Wednesday, April 27, 2011
An Open Letter to Our Community from Creative Albuquerque: The Closure of New Mexico Symphony Orchestra
This is a guest blog by Regina Chavez, Executive Director, and Brian Morris, President, Board of Directors, of Creative Albuquerque.
With the closing of the New Mexico Symphony Orchestra (NMSO), our community has suffered a great cultural loss and it is not only the well-heeled, as some would argue, who will miss them. From Shiprock to Hobbs, the NMSO performed at schools and community centers all across the state and every year tens of thousands of elementary school children heard them perform at Popejoy Hall. For many years, the NMSO performed for Mother’s Day at the Albuquerque Zoo attended by thousands of families in our community.
The loss of this great cultural treasure also means a loss of local talent, green jobs, and a source of local economic vitality. The NMSO consisted of more than one-hundred professional musicians and administrative staff who will now join the ranks of the under/unemployed. Wherever they played, NMSO performances drew concert goers to local restaurants and merchants for pre- and post-concert dining and shopping. Concert production and marketing served as reliable source of revenue for numerous vendors, including the National Hispanic Cultural Center. In addition, the loss of the NMSO will affect our economic development efforts as employers look at a community’s cultural vitality, including the existence of a professional symphony orchestra, when considering relocation or expansion to other communities.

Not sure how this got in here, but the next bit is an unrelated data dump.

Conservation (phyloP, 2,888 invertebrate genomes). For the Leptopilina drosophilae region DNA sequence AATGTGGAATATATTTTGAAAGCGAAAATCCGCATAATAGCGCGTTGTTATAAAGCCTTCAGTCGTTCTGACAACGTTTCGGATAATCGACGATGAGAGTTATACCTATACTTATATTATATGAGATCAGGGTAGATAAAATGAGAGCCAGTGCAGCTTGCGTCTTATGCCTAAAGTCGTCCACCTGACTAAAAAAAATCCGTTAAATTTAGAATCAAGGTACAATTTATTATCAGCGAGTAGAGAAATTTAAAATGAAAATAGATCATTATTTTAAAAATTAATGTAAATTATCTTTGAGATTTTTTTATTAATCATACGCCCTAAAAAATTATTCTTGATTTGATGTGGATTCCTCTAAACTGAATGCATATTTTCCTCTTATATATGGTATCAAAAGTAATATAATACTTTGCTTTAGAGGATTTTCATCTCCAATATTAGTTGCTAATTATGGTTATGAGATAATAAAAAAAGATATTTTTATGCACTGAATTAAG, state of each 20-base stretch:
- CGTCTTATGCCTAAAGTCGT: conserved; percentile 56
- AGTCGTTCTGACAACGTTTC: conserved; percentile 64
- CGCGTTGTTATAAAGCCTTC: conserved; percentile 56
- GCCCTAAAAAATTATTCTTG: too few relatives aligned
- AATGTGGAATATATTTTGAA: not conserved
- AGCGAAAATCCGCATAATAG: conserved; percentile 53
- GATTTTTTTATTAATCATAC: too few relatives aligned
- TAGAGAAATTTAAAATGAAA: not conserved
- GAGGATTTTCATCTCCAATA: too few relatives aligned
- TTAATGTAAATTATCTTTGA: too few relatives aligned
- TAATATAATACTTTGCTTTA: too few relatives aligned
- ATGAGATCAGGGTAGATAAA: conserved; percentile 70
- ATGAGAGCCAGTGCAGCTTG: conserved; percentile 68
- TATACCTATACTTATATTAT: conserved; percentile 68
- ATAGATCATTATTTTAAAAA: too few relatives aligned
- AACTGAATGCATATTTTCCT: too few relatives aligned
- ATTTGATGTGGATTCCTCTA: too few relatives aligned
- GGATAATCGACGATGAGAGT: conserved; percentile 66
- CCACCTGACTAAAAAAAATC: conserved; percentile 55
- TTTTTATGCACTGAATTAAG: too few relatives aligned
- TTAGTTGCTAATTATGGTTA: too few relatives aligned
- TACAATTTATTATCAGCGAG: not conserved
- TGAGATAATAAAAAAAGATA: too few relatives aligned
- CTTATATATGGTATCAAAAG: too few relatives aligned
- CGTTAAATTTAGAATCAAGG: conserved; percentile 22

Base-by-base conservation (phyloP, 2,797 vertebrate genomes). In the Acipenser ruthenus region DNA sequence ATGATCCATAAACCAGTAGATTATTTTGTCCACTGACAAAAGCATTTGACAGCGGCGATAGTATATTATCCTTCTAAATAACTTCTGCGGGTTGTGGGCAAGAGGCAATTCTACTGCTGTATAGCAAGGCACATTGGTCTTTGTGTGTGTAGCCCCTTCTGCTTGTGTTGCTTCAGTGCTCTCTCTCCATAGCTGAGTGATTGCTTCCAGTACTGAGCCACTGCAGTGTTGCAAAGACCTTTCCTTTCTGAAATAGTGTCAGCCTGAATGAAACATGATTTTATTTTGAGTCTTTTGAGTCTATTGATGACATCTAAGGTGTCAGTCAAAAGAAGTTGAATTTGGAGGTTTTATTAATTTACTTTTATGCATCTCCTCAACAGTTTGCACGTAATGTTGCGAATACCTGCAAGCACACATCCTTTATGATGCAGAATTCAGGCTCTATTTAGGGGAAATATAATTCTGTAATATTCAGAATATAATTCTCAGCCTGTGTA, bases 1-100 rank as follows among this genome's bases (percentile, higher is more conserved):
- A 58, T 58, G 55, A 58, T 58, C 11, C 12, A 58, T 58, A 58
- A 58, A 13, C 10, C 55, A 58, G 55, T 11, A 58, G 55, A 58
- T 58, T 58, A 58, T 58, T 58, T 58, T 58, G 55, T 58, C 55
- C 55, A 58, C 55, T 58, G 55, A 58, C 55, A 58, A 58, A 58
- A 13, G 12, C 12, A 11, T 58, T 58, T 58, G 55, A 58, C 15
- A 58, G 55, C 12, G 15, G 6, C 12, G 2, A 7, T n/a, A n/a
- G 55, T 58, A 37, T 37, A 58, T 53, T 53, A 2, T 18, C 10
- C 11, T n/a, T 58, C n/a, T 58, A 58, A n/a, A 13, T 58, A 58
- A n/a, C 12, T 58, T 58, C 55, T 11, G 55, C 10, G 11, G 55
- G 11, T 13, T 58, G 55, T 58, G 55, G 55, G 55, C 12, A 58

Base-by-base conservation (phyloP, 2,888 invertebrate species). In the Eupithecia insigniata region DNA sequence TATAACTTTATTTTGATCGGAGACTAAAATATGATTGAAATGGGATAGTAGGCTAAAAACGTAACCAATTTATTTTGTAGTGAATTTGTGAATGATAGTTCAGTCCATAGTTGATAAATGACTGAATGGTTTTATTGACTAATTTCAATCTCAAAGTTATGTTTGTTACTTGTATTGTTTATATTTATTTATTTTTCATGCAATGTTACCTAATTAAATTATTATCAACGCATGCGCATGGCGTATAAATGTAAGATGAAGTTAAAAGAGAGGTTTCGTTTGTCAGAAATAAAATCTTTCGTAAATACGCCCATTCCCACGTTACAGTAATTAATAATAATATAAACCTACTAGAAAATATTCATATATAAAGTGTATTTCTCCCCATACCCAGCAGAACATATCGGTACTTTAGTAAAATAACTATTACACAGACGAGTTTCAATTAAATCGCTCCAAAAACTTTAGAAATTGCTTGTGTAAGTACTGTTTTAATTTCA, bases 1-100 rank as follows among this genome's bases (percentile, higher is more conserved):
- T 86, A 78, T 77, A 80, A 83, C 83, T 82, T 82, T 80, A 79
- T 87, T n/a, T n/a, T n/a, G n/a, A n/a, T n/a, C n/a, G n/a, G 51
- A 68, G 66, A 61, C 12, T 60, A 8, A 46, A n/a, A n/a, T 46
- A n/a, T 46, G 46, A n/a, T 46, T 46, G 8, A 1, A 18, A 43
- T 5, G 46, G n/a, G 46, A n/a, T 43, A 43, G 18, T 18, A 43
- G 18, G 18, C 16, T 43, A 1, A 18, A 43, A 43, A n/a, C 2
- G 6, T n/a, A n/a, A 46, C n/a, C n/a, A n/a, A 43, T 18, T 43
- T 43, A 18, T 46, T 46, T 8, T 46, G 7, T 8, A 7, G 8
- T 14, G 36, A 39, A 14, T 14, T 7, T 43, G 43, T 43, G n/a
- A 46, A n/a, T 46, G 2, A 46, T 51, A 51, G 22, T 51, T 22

Supporting cultural resources like the NMSO takes a village. It requires the support of individuals, businesses, foundations and government. The economic downturn has affected many and this loss should serve as a wakeup call that we must find a way to sustain our most precious cultural resources. One alternative may be to take another look at the Quality of Life Initiative, which did not pass in 2006, but would have provided a steady stream of community supported funding for arts and cultural programming and institutions. Had it been approved, the NMSO would almost certainly not be in the bankruptcy courts today.
We are grateful for the NMSO –- musicians, chorus members, craft and administrative staff-- past and present, who for 79 years filled our lives with music. We hope that we haven’t heard the last of them and that the NMSO will emerge anew to once again fill our lives with the sound of music and to serve as a beacon of economic and cultural prosperity in our community.
This is a guest blog by Regina Chavez and Brian Morris of Creative Albuquerque.
If you'd like to submit a piece for consideration as a guest blog, contact me by clicking on the Email Me link at the upper left-hand corner of the page. Publication of a guest blog does not necessarily imply that we agree or disagree with the points made.